10th Annual Sustainability Short Film Competition

Entries will be screened as part of the UNCG Sustainability Film and Discussion Series at the Weatherspoon Art Museum on Thursday, March 14, at 6:30 p.m. EST, where winners will be announced and celebrated.

Entries must address sustainability, which UNCG defines as the “enduring interconnectedness of social equity, the environment, the economy, and aesthetics.” Judging is based on relation to sustainability as well as concept, cinematography, acting, production quality, costuming, writing, etc.

Submit films (no longer than 10 minutes in length) on DVD or in screenable online format (YouTube, Vimeo, etc.) together with your name, phone number, email address, and the title and length of the film by 5 p.m. on February 15, 2019 to Sarah Dorsey sbdorsey@uncg.edu (if you have questions, contact Sarah via email or at 336.334.5610).

By entering the competition, entrants agree to the following: 1) Films must be original work, must not infringe on any rights of others, and must have all necessary permissions. UNCG will not be held liable for any copyright infringements. 2) To claim prizes, winners must be available (in person or via audio/video connection) at the screening. 3) Entrants will retain all ownership rights to their films. 4) UNCG reserves the right to not screen any film(s) for any reason. 5) Prizes are not negotiable or transferable. 6) The decisions of the judges are final.

 

13th Annual Sustainability Film & Discussion Series

As the longest running program of its kind in the region, the UNCG Sustainability Film & Discussion Series continues to lend voice to environmental, sustainability, and climate issues affecting our community and the world. Join us each month for a new documentary film and discussion. Free.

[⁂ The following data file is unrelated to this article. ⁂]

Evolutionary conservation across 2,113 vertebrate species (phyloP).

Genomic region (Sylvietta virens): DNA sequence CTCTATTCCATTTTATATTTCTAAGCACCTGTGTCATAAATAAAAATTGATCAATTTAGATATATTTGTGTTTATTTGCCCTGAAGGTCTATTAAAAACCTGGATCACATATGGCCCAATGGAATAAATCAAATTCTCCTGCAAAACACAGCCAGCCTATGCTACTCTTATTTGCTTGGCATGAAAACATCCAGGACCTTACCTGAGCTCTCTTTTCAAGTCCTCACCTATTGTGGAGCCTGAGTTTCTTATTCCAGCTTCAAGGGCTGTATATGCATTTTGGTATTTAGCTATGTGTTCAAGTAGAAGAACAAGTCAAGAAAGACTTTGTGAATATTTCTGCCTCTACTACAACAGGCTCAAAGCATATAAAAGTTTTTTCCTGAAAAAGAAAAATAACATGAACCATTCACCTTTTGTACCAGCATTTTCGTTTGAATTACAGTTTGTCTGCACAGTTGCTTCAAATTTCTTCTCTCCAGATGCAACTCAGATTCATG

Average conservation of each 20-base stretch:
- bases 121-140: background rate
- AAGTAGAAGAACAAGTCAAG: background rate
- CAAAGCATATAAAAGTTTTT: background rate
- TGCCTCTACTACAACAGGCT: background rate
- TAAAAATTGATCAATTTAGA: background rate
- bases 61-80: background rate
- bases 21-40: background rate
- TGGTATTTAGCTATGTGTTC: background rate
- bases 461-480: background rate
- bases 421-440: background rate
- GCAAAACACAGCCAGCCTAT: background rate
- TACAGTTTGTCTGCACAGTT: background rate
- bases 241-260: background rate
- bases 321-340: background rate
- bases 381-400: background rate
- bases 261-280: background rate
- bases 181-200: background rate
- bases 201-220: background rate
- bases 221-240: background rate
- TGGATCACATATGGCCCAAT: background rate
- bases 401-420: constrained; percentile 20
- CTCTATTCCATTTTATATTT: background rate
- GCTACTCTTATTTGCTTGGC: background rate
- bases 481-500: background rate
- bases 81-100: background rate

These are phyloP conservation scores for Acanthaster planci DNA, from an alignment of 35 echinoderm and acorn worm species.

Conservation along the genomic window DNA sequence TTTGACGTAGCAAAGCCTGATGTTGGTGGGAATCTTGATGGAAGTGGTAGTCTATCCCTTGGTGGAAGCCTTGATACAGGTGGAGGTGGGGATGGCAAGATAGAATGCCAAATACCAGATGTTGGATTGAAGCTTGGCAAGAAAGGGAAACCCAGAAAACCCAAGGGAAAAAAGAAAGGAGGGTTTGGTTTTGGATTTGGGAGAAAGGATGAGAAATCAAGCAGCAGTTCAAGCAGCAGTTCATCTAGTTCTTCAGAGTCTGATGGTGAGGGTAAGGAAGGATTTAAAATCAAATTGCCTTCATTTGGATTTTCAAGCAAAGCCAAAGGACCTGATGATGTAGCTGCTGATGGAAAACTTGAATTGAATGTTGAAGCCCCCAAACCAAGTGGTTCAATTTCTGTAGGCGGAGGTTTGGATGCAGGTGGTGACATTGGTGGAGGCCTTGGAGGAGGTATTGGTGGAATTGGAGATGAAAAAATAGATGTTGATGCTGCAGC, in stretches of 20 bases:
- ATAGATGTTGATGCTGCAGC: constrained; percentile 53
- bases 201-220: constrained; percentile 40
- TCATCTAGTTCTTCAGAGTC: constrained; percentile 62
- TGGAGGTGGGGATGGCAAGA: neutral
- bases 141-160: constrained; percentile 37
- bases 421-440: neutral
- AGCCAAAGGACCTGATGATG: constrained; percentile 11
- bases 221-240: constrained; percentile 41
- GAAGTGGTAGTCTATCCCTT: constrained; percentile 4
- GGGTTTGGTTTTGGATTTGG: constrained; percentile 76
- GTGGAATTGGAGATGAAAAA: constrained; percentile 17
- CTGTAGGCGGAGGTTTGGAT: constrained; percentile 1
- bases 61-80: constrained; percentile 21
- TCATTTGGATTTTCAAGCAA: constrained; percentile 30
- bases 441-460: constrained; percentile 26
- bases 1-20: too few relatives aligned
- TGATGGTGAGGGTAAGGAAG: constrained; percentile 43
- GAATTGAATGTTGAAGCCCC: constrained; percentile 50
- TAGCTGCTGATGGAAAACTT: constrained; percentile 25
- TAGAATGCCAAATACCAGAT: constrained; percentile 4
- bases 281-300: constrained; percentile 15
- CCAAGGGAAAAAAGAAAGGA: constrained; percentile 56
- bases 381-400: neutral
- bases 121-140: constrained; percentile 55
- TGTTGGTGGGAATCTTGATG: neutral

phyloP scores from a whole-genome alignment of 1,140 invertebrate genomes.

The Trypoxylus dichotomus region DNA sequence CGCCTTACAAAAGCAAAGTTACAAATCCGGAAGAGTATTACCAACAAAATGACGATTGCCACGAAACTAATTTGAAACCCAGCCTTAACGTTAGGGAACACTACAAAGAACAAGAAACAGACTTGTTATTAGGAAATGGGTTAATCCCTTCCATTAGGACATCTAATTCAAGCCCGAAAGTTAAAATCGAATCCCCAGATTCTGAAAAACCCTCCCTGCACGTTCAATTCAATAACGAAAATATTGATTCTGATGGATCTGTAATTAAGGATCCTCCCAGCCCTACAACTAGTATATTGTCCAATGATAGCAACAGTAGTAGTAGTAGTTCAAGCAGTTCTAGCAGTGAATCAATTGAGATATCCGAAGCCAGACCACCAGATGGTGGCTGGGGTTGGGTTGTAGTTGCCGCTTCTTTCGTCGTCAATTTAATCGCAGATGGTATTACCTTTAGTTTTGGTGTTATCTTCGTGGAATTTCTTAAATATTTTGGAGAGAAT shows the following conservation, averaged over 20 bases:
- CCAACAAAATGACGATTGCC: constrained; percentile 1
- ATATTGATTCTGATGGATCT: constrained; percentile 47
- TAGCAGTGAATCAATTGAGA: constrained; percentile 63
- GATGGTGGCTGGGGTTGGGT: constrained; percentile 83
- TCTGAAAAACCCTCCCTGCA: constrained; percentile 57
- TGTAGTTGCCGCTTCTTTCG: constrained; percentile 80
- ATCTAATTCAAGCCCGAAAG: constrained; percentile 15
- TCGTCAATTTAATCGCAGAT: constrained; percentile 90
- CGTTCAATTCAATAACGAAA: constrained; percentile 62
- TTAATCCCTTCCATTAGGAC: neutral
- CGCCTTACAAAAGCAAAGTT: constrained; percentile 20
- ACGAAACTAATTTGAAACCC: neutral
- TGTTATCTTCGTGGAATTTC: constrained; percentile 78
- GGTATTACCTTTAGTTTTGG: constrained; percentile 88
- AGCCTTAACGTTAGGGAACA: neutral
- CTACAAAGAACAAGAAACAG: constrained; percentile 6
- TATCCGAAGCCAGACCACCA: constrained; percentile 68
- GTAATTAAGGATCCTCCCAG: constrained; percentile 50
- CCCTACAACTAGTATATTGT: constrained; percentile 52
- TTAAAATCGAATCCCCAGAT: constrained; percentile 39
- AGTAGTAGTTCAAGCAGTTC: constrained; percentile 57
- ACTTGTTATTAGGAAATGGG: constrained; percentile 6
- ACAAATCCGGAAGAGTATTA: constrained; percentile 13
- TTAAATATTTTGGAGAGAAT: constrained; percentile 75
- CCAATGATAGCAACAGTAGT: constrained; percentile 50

For information on becoming a sponsor, contact Sarah Dorsey at sbdorsey@uncg.edu.

January 31 – 6:30 p.m.
Little Yellow Boots, 95 mins. 2017
Location: Weatherspoon
Discussion leader: TBA

What do we pass on to those who come after us, for both good and for bad? And what difference can one person make in the world? These are the universal questions that occupy director John Webster in this personal cinematic letter to his great-grandchild Dorit, a little girl who will be born in the 2060’s, and who’s little yellow boots will walk on a very different shoreline to the one we knew. The story seamlessly weaves together past, present and future into a beautiful, moving and hopeful documentary film about the power of each of us to make a difference.

 

February 28 – 6:30 p.m.
Behold the Earth, 68 mins. 2017
Location: TBA
Discussion leader: TBA

Rachel Carson’s book Silent Spring invigorated the U.S. environmental movement in the 1960s, inspiring rising young scientists like Pulitzer Prize winner E.O. Wilson, Cal DeWitt, and Theo Colborn. Many of these scientists were also raised as evangelicals, part of America’s most influential faith community of the last 75 years. Today, a new generation of scientists and evangelicals are coming of age—people like Katharine Hayhoe, Ben Lowe, and Corina Newsome. Can these emerging leaders reduce the human degradations of our earth? Can they revive the reach and relevance of America’s evangelical and environmental movements? Film director and conservationist David Conover began this film 12 years ago as an inquiry into America’s divorce from the outdoors. Four time Grammy-award winning musician Dirk Powell leads arrangements of traditional American tunes and hymns, with Rhiannon Giddens and Tim Eriksen, and Dirk’s daughters Sophie and Amelia.

 

March 14 – 6:30 p.m.
Sustainability Shorts Film Competition
Location: Weatherspoon Museum of Art
See details above for submission guidelines.

 


Since 2006, more than 5,000 attendees have attended to view 60+ documentary films, ranging in topics from consumerism to waste, agriculture to water, and transportation to energy.  Here are some films that have been shown in the past:

12th Annual

11th Anual

10th Annual

9th Annual